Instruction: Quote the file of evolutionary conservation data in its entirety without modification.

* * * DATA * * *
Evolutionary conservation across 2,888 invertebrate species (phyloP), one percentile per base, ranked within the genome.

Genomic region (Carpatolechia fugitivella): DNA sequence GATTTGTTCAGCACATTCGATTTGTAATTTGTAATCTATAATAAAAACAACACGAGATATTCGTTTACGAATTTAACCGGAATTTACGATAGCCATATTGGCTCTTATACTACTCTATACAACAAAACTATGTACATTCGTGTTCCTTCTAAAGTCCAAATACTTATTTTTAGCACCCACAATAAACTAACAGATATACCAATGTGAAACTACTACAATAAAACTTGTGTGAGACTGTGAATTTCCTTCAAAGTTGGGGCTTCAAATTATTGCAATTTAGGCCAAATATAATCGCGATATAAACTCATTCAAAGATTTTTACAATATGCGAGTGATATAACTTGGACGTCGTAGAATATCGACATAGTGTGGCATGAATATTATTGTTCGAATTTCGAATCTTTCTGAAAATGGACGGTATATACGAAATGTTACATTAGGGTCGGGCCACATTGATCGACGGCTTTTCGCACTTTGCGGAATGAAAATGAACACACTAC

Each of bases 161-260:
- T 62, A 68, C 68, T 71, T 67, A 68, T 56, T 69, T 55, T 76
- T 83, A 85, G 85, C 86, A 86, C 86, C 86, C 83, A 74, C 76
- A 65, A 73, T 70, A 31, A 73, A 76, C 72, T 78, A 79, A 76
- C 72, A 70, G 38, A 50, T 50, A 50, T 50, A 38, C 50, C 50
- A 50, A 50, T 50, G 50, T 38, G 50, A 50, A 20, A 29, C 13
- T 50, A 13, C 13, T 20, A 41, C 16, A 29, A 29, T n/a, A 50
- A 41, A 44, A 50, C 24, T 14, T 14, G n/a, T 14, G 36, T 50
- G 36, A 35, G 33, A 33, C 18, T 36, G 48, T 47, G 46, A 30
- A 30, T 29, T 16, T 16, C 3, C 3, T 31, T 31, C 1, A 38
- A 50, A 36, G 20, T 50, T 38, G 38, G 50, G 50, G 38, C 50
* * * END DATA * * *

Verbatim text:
Evolutionary conservation across 2,888 invertebrate species (phyloP), one percentile per base, ranked within the genome.

Genomic region (Carpatolechia fugitivella): DNA sequence GATTTGTTCAGCACATTCGATTTGTAATTTGTAATCTATAATAAAAACAACACGAGATATTCGTTTACGAATTTAACCGGAATTTACGATAGCCATATTGGCTCTTATACTACTCTATACAACAAAACTATGTACATTCGTGTTCCTTCTAAAGTCCAAATACTTATTTTTAGCACCCACAATAAACTAACAGATATACCAATGTGAAACTACTACAATAAAACTTGTGTGAGACTGTGAATTTCCTTCAAAGTTGGGGCTTCAAATTATTGCAATTTAGGCCAAATATAATCGCGATATAAACTCATTCAAAGATTTTTACAATATGCGAGTGATATAACTTGGACGTCGTAGAATATCGACATAGTGTGGCATGAATATTATTGTTCGAATTTCGAATCTTTCTGAAAATGGACGGTATATACGAAATGTTACATTAGGGTCGGGCCACATTGATCGACGGCTTTTCGCACTTTGCGGAATGAAAATGAACACACTAC

Each of bases 161-260:
- T 62, A 68, C 68, T 71, T 67, A 68, T 56, T 69, T 55, T 76
- T 83, A 85, G 85, C 86, A 86, C 86, C 86, C 83, A 74, C 76
- A 65, A 73, T 70, A 31, A 73, A 76, C 72, T 78, A 79, A 76
- C 72, A 70, G 38, A 50, T 50, A 50, T 50, A 38, C 50, C 50
- A 50, A 50, T 50, G 50, T 38, G 50, A 50, A 20, A 29, C 13
- T 50, A 13, C 13, T 20, A 41, C 16, A 29, A 29, T n/a, A 50
- A 41, A 44, A 50, C 24, T 14, T 14, G n/a, T 14, G 36, T 50
- G 36, A 35, G 33, A 33, C 18, T 36, G 48, T 47, G 46, A 30
- A 30, T 29, T 16, T 16, C 3, C 3, T 31, T 31, C 1, A 38
- A 50, A 36, G 20, T 50, T 38, G 38, G 50, G 50, G 38, C 50